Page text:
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Thursday, 25 June 1998
Page: 4154


Senator MINCHIN (Special Minister of State;Minister Assisting the Prime Minister) (6:13 PM) —The government has had a good look at this amendment and regrets to say that it cannot support it. I appreciate the sentiment. Our party had the most recent experience of this with the disendorsed candidate for the seat of Oxley nevertheless appearing on the ballot paper as a Liberal candidate. One of the consequences of having names of parties appearing on ballot papers—something I was not all that sure about when it was first mooted—is that you then have the situation of what happens when they are disendorsed. I am not suggesting that we should have another think about whether names or labels should be on the ballot paper, but that is one of the consequences.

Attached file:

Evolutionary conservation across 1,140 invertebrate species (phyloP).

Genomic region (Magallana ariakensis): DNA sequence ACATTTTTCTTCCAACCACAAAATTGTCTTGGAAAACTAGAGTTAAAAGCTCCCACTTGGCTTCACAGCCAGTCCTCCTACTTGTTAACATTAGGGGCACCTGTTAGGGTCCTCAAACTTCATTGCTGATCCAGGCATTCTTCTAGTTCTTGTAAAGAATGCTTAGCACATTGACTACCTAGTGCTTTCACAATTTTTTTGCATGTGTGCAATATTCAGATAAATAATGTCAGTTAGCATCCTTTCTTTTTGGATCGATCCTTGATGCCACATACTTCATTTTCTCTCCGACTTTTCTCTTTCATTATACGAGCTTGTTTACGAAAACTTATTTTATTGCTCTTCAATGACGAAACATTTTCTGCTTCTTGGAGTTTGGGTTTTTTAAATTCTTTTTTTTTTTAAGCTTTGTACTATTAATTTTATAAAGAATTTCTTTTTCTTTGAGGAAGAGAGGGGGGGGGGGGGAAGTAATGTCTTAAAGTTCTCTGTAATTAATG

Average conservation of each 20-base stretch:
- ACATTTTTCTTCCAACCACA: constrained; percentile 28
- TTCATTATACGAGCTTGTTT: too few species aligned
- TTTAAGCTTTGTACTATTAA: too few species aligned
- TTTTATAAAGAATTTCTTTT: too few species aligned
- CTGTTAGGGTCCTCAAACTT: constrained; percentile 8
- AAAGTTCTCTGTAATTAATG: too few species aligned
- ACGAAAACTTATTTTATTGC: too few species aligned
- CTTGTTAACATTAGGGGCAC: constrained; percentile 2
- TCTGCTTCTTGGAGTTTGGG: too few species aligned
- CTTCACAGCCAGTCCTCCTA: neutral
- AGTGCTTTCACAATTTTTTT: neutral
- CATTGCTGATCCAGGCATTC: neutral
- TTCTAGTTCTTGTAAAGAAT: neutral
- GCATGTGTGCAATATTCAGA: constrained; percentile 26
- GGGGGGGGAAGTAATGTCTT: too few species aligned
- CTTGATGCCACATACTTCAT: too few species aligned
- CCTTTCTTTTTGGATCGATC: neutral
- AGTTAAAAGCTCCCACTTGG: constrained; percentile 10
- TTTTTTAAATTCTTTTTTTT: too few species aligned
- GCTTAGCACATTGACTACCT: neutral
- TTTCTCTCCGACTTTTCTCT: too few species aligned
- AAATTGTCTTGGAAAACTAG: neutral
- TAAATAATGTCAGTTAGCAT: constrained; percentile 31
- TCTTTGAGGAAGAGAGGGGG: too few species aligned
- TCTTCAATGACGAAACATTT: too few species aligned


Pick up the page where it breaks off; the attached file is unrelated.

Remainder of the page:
We do not think it is appropriate to place the onus on the Electoral Commission to have to put up posters declaring the disendorsement all over the electorate, and indeed all over the state if we are talking about a Senate candidate. We do not think that is an appropriate responsibility to statutorily apply to the Electoral Commission. If it is mandatory, it leaves open the possibility that, if it does not occur in one or two booths or the posters are ripped down or something, it could be grounds for some sort of appeal against the result. We think it opens avenues for litigation, and it is not something that we feel very confident about.

I think the responsibility lies with the party that has taken what is a fairly drastic step—as I know because it is one that we had to take—by disendorsing a candidate in the middle of campaign. While there is an incentive on the party to ensure that voters in that electorate know that `X' is no longer the endorsed candidate of that party, it is an appropriate responsibility for the party concerned to have to carry out, but not for the authority running the election. On balance, we do not support the amendment.